Wireless Learning with Infrared

6th in a series of articles about multimedia players

The increasing use of infrared technologies is benefiting whole classroom audio amplification systems as well as individual and small group learning centers. While there are other wireless technologies such as UHF and VHF radio frequencies applied to portable and installed sound systems, infrared media players are practical and very accommodating for individual use and by a group of students.

Infrared technology eliminates the need for wired headphones (that would be plugged directly into the media player) and consequently avoids the potential for tangled cords which children could trip over. Not having to repeatedly replace cords (from being chewed on) or damaged headphones (from falls) means no down class time and is therefore more cost-effective. (Wireless learning centers that come with multiple wireless infrared headphones are the 2395IRPLC-6 or the 3432IR-PLC.)


“I use the 2395IR to help my K-6 students with their reading fluency,” shared the librarian at Eagle River Elementary School, in Eagle River, AK

Infrared products operate in line-of-sight mode which means that there cannot be a visual obstruction between the source and its destination. When using an infrared media player such as the Music Maker™ 2395IR multimedia player/recorder or the 3432IR cassette player/recorder, students can put on the matched 34B-IR infrared headphones for use with either player. Having multiple headphones enhances differentiated learning and fosters a comfortable classroom environments, much like connecting multiple headphones via a jackbox can do – only without the jackbox or wired headphones. As the use of learning centers relies more on wired or wireless computer-based learning, students still feel at ease using in their labs for reading activities and other learning applications.

“We use the Infrared Music Maker with our Kindergarten students because they are able to use the wireless headphones independently. We tried using wired headphones, but they were constantly tangled together and required alot of supervision,” shared Stephanie Marino, of Wren Hollow Elementary in Manchester, MO.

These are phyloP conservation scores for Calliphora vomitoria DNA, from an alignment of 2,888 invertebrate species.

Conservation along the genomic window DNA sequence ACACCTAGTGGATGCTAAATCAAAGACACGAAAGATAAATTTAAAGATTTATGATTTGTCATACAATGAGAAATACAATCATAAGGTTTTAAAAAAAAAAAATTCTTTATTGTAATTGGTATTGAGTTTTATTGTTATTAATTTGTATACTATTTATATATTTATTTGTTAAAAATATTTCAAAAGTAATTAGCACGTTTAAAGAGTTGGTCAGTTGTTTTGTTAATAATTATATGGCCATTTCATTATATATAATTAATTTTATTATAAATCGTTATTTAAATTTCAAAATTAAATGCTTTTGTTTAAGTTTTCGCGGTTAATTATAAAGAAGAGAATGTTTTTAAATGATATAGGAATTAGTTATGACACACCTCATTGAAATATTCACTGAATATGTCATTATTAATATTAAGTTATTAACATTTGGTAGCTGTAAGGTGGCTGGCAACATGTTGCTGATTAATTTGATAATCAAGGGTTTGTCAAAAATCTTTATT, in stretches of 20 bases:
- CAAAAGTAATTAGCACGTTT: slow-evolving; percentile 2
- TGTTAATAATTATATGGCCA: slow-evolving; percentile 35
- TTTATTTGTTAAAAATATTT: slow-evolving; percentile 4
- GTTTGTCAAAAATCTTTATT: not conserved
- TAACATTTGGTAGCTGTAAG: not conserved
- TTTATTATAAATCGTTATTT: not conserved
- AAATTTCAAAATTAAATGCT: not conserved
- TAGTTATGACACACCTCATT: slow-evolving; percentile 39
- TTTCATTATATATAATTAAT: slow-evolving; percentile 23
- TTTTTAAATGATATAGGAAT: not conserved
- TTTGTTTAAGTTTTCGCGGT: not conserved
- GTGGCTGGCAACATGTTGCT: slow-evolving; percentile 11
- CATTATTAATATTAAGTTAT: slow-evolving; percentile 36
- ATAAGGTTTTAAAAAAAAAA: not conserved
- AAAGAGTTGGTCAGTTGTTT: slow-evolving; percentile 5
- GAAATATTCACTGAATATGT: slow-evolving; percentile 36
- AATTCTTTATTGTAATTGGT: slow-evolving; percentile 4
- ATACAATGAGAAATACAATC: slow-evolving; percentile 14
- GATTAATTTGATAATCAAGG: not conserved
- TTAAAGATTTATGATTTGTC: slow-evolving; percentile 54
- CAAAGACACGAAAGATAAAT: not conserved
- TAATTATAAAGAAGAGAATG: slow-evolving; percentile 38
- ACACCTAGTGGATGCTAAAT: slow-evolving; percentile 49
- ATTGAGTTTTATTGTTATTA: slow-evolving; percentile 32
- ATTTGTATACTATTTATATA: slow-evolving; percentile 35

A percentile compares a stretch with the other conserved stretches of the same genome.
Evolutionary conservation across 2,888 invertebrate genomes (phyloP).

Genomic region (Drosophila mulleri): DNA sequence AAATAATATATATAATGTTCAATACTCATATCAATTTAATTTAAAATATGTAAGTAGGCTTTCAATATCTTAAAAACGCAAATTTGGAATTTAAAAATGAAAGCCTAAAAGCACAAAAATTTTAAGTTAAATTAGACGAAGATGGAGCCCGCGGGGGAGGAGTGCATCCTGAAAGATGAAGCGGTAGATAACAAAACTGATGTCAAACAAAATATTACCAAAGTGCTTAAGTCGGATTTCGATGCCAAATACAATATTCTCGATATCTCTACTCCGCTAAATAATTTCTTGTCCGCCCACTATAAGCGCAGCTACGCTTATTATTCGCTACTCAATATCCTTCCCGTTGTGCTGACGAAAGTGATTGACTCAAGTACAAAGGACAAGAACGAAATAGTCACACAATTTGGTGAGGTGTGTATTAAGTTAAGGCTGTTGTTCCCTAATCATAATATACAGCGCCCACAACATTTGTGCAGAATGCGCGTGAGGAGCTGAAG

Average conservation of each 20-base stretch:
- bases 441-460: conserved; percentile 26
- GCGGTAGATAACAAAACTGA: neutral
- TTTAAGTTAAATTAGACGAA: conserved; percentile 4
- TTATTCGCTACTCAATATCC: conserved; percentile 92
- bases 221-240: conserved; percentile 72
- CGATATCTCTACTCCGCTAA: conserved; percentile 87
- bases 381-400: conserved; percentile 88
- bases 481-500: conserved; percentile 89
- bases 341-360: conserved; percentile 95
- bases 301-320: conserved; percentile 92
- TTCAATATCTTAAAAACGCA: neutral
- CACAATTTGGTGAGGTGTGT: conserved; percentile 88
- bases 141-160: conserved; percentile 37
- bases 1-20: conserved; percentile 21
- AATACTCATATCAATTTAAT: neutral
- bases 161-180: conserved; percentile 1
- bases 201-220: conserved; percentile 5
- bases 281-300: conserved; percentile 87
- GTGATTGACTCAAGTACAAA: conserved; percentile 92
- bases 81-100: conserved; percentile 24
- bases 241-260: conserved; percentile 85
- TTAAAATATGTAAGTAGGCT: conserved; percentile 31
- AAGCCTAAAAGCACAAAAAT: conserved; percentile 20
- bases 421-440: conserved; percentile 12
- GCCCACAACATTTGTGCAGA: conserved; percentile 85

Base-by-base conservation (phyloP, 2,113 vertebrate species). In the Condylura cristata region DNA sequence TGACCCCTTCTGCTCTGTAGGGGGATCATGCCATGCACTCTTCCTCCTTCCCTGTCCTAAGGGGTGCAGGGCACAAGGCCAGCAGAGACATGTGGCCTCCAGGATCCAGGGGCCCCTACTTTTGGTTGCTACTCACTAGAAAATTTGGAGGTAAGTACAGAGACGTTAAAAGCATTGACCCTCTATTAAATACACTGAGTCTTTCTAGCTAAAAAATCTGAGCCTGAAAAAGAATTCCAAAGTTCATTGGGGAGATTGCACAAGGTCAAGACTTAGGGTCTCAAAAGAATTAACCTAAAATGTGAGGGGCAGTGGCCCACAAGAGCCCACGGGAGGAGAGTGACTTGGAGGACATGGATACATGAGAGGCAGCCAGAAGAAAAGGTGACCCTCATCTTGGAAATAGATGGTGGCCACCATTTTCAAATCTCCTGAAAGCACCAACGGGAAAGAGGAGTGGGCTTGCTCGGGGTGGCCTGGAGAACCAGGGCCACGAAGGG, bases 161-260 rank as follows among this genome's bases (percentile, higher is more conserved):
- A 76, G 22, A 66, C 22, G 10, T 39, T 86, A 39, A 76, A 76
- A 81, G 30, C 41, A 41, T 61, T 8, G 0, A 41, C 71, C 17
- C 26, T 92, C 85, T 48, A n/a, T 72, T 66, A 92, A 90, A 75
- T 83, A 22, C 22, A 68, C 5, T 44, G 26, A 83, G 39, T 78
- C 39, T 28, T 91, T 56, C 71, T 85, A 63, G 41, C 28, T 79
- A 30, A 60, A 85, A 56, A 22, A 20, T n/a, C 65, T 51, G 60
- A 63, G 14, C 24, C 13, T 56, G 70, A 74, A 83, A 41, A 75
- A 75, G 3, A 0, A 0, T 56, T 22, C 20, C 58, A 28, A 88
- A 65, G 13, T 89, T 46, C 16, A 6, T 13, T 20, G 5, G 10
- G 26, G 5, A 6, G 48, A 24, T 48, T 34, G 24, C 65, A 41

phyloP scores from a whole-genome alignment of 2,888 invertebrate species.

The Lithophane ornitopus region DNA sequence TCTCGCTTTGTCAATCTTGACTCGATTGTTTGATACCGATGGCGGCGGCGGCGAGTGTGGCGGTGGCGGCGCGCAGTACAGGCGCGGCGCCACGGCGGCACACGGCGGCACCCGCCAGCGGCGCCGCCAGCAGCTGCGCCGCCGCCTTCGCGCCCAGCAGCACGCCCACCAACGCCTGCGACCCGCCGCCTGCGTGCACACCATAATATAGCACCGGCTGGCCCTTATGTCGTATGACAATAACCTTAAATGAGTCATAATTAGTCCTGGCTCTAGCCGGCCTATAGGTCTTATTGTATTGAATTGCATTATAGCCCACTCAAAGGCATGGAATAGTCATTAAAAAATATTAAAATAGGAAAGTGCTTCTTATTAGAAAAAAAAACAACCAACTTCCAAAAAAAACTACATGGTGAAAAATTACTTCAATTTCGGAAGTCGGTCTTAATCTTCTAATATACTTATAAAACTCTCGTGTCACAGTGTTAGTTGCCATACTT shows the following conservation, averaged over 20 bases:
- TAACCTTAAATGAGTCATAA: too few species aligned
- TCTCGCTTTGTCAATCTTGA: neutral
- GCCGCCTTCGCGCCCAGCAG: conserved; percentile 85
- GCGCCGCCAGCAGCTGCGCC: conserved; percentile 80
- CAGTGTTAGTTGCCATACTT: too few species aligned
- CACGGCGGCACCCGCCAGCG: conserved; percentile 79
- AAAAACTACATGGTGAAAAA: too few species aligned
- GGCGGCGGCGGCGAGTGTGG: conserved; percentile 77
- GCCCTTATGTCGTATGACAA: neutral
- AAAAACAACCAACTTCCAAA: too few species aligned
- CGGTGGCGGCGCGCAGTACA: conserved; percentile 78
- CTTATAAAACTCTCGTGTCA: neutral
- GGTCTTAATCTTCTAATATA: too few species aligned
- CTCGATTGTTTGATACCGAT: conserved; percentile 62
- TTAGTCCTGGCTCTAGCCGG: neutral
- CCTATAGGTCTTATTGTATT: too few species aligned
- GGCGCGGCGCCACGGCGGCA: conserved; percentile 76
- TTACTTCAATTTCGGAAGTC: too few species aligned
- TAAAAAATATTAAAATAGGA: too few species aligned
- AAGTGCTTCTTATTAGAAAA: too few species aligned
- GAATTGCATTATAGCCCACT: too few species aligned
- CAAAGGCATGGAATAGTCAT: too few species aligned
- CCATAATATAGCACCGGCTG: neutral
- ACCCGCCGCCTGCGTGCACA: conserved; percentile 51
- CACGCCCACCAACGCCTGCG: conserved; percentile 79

When using wireless infrared headphones, the optimal student placement is to gather them around the media player in a 15’ (maximum) semi-circle formation so there’s a clear line-of-sight path between the media player and the headphones. Make sure they don’t put their hands to the earcups as this too can block reception. As long as students remain within the unobstructed 15’ range, they will continue to receive the audio signal.


The 35IR headphone nurtures independence with cord-free comfort for computer-based activities.

Creating scenarios where students cooperatively work with an infrared media player provides the convenience of having them learn their lessons simultaneously and cultivates teamwork without the distraction of headphone cords.

While the 34B-IR headphones are dedicated for use with 2395IR & 3432IR, the wireless infrared 35IR-USB headphones can be used with any audio source that has a USB port. Simply plug its infrared transmitter to the USB port and it will send out its signal to students who are wearing these headphones within its 5’ transmission range. These too are available as a wireless computer listening center for multiple students (comes with a single transmitter for each package of four headphones). In computer labs with a low ratio of computers to students, these headphones are ideal for small group use.

If you have a larger group of listeners and or they need to be further away from the transmitter, Califone also offers Wireless Listening Systems that uses VHF based frequencies. With a transmission range of at least 100’+ and has no limit for the number of listeners, these are ideal for translation activities for back to school nights for example. There are three available frequencies which can all be used at the same time with no interference.

Read the next in the series or read the previous article


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